The Franco Method

The April issue of Esquire includes a short story by actor James Franco, “Just Before the Black,” which seems to have left commentators either ambivalent or hedging their bets—nobody seems to much like the story, but nobody’s saying it’s not very good, perhaps because doing so might imply that you just don’t like it just because Franco is a well-known movie actor.

But Franco is serious about fiction writing—he was in Columbia’s MFA program and was recently accepted into Yale’s English department—so there’s no reason not to hold him to the same standard of any other serious fiction writer. Neither of the two Franco stories I’ve read are very good, but they fail interestingly, for different reasons. In “The Actor Prepares,” published in the Panorama edition of McSweeney’s, Franco sets up a love triangle between a male acting student and two of his classmates, one an attractive single mother and the other a man who a bad actor but who “is good with women.” That binary arrangement is the engine of the story—the more emotion you have, the worse an actor you are—and Franco writes on this theme tentatively, with terse sentences that go ka-thunk, ka-thunk, ka-thunk. The protagonist jealously considers his rival while rehearsing Death of a Salesman:

Vince can get women, just like Happy. He is slick and empty, just like Happy. But Vince doesn’t know he is like Happy. Vince thinks he is a great guy that can get women because he is charming and nice. He could have just played himself and he would have been the perfect Happy. But Vince doesn’t know who he is.

Emotions thus appropriately logged in their proper ledger columns, the climax of the story puts the protagonist in the position of actually feeling something and then acting poorly. Which would be tolerable enough if the acting teacher didn’t show up to explain it all, making the story an exemplar of the tell-don’t-show school of writing: “That was your worst scene… You were just sitting there, isolated. You need to be connected so that you feel something.”

“Just Before the Black” is different stylistically—it’s a first-person story with more dialogue and more figurative language—but makes a similarly awkward effort to shuttle between states of feeling and not-feeling. The narrator is a bored but bright young stoner who’s eager to feel and witness pain—he rams a car into a wall, injuring his friend, who he’ll later taunt with a knife. Franco’s chief task here is to make his narrator empathetic instead of pathological, and on that front he pretty much succeeds (at least until the final paragraph)—the narrator isn’t nuts, just lost, which justifies his enthusiasm for bonghits, chatter about Aztecs and pharaohs, and conversations about violence. Ka-thunk, ka-thunk, ka-thunk wouldn’t work here—it’d make the narrator sound like a street-corner crazy, hectoring people. But Franco overcompensates in the other direction, attempting to build up a head of steam with a run-on sentence (268 words—somebody counted):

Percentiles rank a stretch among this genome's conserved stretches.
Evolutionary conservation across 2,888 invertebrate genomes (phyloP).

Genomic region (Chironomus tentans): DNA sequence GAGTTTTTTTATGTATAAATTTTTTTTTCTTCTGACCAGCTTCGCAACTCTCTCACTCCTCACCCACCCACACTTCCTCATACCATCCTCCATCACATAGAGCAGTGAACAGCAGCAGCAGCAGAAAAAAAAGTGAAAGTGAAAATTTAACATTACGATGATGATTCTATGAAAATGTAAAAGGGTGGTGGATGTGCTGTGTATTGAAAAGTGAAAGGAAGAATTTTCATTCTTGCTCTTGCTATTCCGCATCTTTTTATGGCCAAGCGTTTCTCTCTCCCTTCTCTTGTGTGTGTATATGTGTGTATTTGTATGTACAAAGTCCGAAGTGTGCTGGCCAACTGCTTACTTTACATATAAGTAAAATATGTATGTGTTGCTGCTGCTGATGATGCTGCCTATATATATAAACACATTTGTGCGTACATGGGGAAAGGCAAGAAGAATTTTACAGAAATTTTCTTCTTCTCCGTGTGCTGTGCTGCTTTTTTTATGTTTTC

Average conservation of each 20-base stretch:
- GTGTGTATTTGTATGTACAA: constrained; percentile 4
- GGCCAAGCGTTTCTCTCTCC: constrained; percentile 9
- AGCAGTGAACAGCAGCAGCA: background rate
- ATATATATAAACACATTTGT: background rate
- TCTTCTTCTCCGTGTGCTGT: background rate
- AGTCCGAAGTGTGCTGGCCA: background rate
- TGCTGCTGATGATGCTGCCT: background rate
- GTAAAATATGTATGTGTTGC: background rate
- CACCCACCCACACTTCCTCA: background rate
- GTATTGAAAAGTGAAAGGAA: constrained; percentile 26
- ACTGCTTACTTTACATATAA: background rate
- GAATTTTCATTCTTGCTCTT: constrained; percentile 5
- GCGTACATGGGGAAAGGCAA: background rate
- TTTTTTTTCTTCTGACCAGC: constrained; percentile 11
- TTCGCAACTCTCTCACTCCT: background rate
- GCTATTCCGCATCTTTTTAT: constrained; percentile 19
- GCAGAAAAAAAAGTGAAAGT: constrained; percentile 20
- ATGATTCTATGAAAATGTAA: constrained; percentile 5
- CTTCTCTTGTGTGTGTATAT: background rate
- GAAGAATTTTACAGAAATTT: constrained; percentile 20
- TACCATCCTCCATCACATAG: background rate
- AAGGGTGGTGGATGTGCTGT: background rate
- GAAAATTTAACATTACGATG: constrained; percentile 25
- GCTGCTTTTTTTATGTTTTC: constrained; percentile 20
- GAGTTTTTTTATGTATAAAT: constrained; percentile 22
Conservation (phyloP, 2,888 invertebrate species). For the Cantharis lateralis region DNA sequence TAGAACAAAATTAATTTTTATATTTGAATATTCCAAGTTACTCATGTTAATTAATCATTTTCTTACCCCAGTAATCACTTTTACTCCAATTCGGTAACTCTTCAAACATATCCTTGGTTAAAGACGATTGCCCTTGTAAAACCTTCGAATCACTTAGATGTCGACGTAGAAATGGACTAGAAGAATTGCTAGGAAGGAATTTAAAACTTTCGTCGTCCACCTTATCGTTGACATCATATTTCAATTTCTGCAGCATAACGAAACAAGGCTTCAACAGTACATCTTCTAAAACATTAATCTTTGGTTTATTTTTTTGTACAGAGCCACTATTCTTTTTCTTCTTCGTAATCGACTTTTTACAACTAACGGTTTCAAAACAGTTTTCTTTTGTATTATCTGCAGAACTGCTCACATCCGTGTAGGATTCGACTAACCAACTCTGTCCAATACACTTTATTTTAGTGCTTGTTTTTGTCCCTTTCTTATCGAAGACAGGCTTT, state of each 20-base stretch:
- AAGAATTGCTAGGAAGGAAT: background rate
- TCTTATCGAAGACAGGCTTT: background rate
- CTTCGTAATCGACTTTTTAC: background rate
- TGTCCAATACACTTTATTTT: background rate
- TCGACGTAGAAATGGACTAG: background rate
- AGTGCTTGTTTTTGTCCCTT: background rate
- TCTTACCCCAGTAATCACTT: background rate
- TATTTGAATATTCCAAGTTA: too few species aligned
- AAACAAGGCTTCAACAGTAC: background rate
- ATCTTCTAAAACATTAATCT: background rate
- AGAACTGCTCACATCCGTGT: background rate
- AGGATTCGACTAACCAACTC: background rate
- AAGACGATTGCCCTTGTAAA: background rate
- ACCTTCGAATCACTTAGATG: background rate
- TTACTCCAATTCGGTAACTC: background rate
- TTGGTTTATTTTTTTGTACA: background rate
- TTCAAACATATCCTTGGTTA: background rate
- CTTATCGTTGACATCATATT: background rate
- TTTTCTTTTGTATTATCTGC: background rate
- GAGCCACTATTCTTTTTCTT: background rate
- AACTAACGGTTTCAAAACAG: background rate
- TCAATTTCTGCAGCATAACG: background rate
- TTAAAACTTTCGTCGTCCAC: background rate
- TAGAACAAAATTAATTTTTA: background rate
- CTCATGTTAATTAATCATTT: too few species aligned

… and I think it is like life, because I am racing, and time is pushing me forward and it’s not going to stop and I will have a few passengers in the vehicle with me, and it’s either enjoy the scenery together, or listen to some music we both like, or maybe just have a little poking knife game because you want to know if the other person is really there.

This is supposed to be the climax before the climax, the window into the absurdity that the narrator sees in the world, a glimpse into his quasi-madness. In context, though, it’s just a restatement of the narrator’s confusion. In the middle of the story, Franco is trying to play his song in a different key, which draws more attention to the writer than the narrative—a bit of stylistic flash that gets used only when the storytelling is weak.

3 thoughts on “The Franco Method

  1. fwiw, not everyone was generous with Franco’s story. Salon had some nasty (funny, and probably true) things to say, if I recall…

    It seems a little tragic to me… I’m guessing he’s not much worse a writer than a lot of my peers in MFA programs across the country. His name just makes it easier for him to get published with unpolished drafts. I think I’m actually grateful to have been spared that fate.

  2. I think the teacher’s reaction (“…you need to be connected so that you feel something”) was more of an ironic statement than one of the obvious. From reading the excerpts in your post, I found it interesting that the teacher would say it’s necessary to feel something when it was feeling something that caused the actor to act so unconvincingly. Not altogether unnecessary…

    1. Abby: You’re right that the teacher’s statement is ironic in the context of the story; what I was trying to say (and didn’t say very well) is that having the “expert” arrive at the climax to comment, even ironically, is a stiff bit of (literary) stagecraft. I don’t have the story in front of me, but one thing I thought after reading it was that it would’ve been stronger had Franco simply lopped off the whole bit with the teacher entirely; it could’ve been made clear enough what hurt feelings were doing to the actor without introducing somebody to point it out. And regardless, Franco’s calculus remains pretty basic: The protagonist starts out as a talented actor who is emotionally cool, then finds his talent weakened when he becomes emotional. Some writers could make that setup convincing, but Franco didn’t.

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